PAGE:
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BRINGING BINYAM HOME…?

By ATWadmin On February 2nd, 2009

Thank goodness for that”. An alleged “British resident” (aka an Ethiopian) said to be just ‘skin and bone’ and close to death in the Guantanamo Bay camp is to be flown back to the UK within days.

West London “student” Binyam Mohamed, 30, who has been on a hunger strike since January 5 after being held in the prison camp for four years, has collapsed several times in recent days. His immediate repatriation to Britain is being arranged as US authorities face a political row should a British fatality occur in the prison. Lieutenant Colonel Yvonne Bradley, an American military lawyer who last week saw Mohamed in his cell – where he has been kept under solitary confinement – described how he was wasting away. ‘The real worry is that he comes out in a coffin,’ she said.

No, I wouldn’t have said this was a real worry, more of a real hope for those who despise Al Queda.

Let’s cut hrough the spurious nonsense here, shall we?

For starters, Mr Mohamed entered the UK illegally in 1994. That is precisely how valid his status as a “British resident” is. He is an Ethiopian wanting a slice of welfare UK.

Second, good old Londoner Binyam decided that because he had “drug issues” what better way to deal with them to travel to….an Al Queda training camp in Pakistan. He was subsequently captured and confessed to being an AQ terrorist.

“There is no doubt that Binyam Mohamed, a native of Ethiopia who lived in the United States and London for years, traveled to Afghanistan to train in al Qaeda’s al Farouq training camp in June 2001. He freely admitted this to his personal representative at Guantánamo. The government’s unclassified files explain that he “received 40 days of training in light arms handling, explosives, and principles of topography.” He was also “taught to falsify documents, and received instruction from a senior al Qaeda operative on how to encode telephone numbers before passing them to another individual.”

What happened after his training at al Farouq is a bit more ambiguous, but the government believes he was en route to America, where he was to stage an attack. Binyam and his lawyer claim that he wanted the al Qaeda training to fight in Chechnya — and not to fight American forces. But many fresh recruits were influenced to travel to Afghanistan for training to fight in Chechnya and ended up being repurposed by al Qaeda for other missions. This is what happened with some of the 9/11 hijackers.

The U.S. government believes that senior al Qaeda terrorists wanted to use Binyam in an attack inside America. He was allegedly going to work with convicted terrorist Jose Padilla. Early reports said that Padilla was attempting to use a so-called “dirty bomb,” comprised of radioactive components. The government’s unclassified files note that Padilla and Binyam reviewed information about a dirty bomb at an al Qaeda safe house, but this does not appear to be the plot they intended to execute. Binyam mentioned the possibility of attacking subways to his al Qaeda handlers. And they suggested attacking apartment buildings by setting natural gas lines on fire.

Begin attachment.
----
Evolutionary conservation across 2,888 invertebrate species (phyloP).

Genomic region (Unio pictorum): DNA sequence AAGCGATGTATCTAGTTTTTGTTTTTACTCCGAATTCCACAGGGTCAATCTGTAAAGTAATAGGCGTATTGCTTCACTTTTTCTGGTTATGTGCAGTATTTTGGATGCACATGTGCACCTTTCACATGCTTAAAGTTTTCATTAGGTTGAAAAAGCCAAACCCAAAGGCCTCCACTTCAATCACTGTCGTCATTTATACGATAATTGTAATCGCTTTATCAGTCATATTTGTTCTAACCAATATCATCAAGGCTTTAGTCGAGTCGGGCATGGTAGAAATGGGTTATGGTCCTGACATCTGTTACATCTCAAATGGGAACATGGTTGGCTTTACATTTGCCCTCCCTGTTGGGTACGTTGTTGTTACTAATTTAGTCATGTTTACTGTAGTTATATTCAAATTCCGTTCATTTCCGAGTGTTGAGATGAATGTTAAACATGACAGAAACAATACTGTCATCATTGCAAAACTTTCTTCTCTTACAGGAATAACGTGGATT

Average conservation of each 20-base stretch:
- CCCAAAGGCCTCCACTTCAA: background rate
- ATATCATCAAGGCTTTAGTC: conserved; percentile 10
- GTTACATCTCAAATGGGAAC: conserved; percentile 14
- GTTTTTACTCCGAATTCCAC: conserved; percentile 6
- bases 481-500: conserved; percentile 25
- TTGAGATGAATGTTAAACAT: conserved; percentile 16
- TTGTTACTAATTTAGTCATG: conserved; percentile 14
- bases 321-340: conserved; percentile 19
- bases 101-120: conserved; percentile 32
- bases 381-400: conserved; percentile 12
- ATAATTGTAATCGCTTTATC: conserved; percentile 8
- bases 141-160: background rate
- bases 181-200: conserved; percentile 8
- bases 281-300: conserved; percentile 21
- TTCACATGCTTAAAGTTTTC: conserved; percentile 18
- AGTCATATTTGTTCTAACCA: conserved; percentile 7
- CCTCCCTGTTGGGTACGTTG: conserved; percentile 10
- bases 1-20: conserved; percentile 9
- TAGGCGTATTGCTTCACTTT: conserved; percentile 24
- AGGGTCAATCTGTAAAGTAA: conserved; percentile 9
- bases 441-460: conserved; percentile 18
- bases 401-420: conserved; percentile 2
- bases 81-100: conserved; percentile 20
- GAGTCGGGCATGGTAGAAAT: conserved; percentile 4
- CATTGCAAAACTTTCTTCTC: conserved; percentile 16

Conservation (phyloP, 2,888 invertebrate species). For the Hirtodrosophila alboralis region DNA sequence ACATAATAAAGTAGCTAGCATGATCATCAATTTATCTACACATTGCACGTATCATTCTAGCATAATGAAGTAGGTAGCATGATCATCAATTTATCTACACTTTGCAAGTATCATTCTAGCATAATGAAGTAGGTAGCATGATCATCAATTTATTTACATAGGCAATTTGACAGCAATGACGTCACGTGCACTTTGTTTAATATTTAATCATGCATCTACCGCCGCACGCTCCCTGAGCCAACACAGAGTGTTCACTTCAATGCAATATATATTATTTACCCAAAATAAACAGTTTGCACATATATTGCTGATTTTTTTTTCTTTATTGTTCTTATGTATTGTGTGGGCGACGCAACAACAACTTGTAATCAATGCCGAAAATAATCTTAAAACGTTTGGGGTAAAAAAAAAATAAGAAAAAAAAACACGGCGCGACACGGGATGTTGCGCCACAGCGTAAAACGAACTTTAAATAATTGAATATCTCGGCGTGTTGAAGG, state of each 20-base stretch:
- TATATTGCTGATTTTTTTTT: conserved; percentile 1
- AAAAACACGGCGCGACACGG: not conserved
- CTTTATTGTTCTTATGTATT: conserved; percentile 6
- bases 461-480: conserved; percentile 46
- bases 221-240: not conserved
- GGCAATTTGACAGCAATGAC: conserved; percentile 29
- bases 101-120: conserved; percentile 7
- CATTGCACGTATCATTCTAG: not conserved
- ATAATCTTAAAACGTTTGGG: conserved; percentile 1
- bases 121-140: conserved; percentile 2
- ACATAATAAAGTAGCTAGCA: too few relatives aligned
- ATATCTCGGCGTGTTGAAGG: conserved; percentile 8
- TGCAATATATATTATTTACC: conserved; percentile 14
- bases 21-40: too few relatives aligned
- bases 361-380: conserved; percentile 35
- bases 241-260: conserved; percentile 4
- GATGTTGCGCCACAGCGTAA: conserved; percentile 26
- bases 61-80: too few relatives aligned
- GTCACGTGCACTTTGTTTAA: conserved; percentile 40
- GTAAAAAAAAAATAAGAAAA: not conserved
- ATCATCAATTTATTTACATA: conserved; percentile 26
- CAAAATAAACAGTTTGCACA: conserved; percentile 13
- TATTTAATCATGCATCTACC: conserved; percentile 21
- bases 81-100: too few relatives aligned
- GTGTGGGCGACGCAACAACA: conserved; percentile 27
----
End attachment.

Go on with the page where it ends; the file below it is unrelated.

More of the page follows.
Naturally faux Londonder Binyam has since claimed he was tortured – just as the AQ training manual instructs. He has become a cause celebre and Britain wants him back. This is how weak-kneed our authorities hjave become in the fight against Jihad, they swallow every fabrication that AQ terrorists make and convince themselves that every Gitmo inmate is an innocent abroad. It’s a death-wish mindset and yet it is the one that prevails at this time. It’s as if we need to experience one massive Al Queda atrocity that makes even 9/11 pale into insignificance before official eyes open to the threat in front of us. But in the meantime, we import Jihadi.

67 Responses to “BRINGING BINYAM HOME…?”

  1. >>Binyam has since claimed he was tortured – just as the AQ training manual instructs.<<

    Was that written by the CIA?

  2. I think Cheney wrote it, just before the CIA planted the explosives in the Twin Towers.

  3. Was there not an AQ manual found by police in Manchester which made revealed their method statements?

  4. MI5 dirty tricks Allan 😉

  5. Oh p l e a s e you don’t have a shred of compassion do you David. Of course we want this young Brit back, after all he was only taking a holiday when picked up. We will, at tax payers cost, nurse him back to health, give him a council house, possible a job at Total. God these do gooders make me so angry..no they don’t I am beyond caring anymore have given up the F**** PC brigade win.

  6. "Was there not an AQ manual found by police in Manchester which made revealed their method statements?"

    Yes, amd there was an Al Qaeada manual found in Afghanistan which instructed them on how to fake signs of abuse to show to the Red Cross and how to goad the American into hitting them, again to get bruises to show the Red Cross.

  7. …well written post David…

  8. Maggie,

    Don’t let the bastards wear you down!

  9. If there is evidence against him put him on trial, find him guilty and lock him up until he is no longer a threat to society.

    The problem with Gitmo is that, like internment in NI, it is a huge recruiting sergeant for Al-Qa’eda. We are doing their job for them.